On 17th September his crew were detailed to take a troop glider to Arnhem and he made several successful flights in that area until the allies broke through and over the Rhine further south. Meanwhwile he continued dropping arms to the resistance groups throughout Europe.


At the end of the war he was detailed to pick up and return troops that had been prisoners of war of the Japanese in Kuala Lumpur. He said that the troop returns were the saddest of all his flights throughout the war. They were near death and emaciated. When they crossed the Needles on the Isle of Wight, both troops and crew were in tears for the homecoming.


Anyway, I had a great night and if anyone has the chance to see his talk, I can whloeheartedly recommend it. It is part of the nationwide "Their Past, Your Future" project. I just hope that he remembers to pay his television tax so that the BBC can continue to pay their presenters multi-million pound salaries! Let's face it - that's far more important than anything he did for his country........





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My father  was in the Royal Navy from 1938 until 1952.  He served on a number of ships including the battleship HMS King George V, and HMS Glasgow when they rescued the King of Norway and the Norwegian gold reserves ahead of the German army.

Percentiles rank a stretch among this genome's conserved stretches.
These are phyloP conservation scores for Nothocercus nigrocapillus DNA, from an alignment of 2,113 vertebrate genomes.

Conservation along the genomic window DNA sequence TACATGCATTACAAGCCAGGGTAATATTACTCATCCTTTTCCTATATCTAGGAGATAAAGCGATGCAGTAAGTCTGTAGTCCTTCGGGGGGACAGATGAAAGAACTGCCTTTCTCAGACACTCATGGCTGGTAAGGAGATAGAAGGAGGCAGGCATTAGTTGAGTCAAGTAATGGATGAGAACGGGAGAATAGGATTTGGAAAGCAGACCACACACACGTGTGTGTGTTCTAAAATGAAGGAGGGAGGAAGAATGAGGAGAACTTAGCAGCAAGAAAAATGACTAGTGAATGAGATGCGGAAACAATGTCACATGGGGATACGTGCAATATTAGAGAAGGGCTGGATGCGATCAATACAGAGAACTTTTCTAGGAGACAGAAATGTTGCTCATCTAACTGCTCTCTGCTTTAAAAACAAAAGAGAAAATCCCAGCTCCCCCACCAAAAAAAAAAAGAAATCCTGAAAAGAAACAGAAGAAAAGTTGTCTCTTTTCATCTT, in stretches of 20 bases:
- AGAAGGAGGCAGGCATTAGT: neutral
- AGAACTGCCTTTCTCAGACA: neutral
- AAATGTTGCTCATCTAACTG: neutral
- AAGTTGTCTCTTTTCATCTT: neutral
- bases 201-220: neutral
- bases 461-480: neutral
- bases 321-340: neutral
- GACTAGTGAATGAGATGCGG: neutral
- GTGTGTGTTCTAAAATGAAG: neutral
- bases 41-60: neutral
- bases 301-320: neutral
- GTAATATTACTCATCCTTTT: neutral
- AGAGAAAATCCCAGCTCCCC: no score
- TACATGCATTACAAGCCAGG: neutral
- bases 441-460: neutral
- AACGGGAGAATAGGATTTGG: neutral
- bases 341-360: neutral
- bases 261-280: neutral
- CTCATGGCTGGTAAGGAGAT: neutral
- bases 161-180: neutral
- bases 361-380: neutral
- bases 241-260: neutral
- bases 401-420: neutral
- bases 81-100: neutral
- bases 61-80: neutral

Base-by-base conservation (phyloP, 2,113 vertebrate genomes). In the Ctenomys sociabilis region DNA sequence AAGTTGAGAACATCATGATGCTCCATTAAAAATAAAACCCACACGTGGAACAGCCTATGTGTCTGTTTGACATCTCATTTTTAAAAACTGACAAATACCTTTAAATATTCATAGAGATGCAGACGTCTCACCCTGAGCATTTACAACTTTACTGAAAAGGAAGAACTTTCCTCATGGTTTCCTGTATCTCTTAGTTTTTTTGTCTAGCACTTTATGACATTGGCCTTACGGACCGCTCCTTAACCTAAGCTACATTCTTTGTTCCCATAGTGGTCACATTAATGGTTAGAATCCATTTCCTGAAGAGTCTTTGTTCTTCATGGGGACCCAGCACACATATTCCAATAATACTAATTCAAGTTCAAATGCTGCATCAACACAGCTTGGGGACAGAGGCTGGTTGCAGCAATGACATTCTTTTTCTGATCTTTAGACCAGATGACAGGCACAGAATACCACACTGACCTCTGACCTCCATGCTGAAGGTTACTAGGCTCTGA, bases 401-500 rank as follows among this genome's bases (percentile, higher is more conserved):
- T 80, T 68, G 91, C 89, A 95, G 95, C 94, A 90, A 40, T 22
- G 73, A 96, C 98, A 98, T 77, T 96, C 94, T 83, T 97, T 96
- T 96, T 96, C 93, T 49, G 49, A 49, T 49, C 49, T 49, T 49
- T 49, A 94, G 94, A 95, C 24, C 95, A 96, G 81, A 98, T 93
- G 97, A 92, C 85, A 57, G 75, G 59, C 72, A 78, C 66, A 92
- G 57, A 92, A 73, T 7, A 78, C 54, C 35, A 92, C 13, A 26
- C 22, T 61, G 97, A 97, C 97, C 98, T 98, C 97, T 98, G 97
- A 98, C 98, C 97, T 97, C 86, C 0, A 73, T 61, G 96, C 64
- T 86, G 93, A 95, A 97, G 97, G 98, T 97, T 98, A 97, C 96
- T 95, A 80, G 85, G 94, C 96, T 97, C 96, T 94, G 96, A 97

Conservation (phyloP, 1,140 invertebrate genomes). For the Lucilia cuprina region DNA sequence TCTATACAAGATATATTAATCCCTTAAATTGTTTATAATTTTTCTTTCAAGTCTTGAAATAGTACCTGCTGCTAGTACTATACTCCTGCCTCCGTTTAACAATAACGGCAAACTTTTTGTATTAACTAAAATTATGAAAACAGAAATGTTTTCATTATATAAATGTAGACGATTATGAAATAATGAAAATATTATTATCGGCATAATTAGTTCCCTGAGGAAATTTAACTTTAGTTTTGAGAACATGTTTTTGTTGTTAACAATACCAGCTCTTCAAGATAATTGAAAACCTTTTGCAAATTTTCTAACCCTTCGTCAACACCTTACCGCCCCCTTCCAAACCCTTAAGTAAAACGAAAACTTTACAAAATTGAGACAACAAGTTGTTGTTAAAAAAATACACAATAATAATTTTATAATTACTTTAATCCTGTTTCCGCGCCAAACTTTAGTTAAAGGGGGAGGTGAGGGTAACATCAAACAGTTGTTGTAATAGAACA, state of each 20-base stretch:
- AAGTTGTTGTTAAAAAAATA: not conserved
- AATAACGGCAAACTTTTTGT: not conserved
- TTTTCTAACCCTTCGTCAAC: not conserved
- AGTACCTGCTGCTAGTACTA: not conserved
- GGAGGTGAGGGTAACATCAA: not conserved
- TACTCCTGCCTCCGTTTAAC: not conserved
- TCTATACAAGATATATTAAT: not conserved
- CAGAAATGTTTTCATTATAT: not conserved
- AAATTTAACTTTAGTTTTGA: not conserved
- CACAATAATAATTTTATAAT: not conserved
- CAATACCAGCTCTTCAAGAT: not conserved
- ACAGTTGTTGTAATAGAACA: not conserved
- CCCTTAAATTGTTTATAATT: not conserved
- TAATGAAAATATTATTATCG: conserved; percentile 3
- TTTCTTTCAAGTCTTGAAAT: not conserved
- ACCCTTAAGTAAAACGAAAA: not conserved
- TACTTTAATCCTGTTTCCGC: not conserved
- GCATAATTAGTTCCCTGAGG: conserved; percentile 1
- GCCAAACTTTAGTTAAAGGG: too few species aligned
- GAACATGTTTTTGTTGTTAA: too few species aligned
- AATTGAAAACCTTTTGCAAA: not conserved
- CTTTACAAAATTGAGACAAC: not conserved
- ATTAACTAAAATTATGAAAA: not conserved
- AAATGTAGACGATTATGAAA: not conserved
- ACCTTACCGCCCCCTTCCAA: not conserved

But most of his war service  he was on convoy escort duty across the Atlantic on HMS Gentian, a flower class corvette.  On one trip he kept a diary from when they left Liverpool to arriving in Nova Scotia.  I found it in his effects when he died 7 years ago and I typed it up and offered it to the Imperial War Museum.  They were very pleased to receive it because as they said most war diaries were written by officers and my dad was an Able Seaman and he wrote about life below decks.  Like most servicemen he never spoke about his war service except once when he said that it's not nice having to kick bits of your mate overboard after you've been attacked.


I am still very proud of him and his generation and what they did for us.

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My father was, likewise, in the Royal Navy from 1942 to 1946. He frequently spoke of the antics and adventures he experienced but, unlike some, he had a somewhat cushy time


My father disliked authority and preferred to do his own thing so he volunteered for DEMS duties and spent most of his war in the tropics. Apart from Dengue fever and dysentery, he didn't fare too badly. Got paid by both the Royal and Merchant Navy plus 'bounty' ...not the chocolate bar!


His letters home to his ration starved family made their mouths water at mention of all the tropical fruit, etc. Apart from a yen to emigrate to Australia in the early 60s, which my mum wouldn't entertain even though he did his best to persuade her she'd love Fremantle, he never left the UK shores again.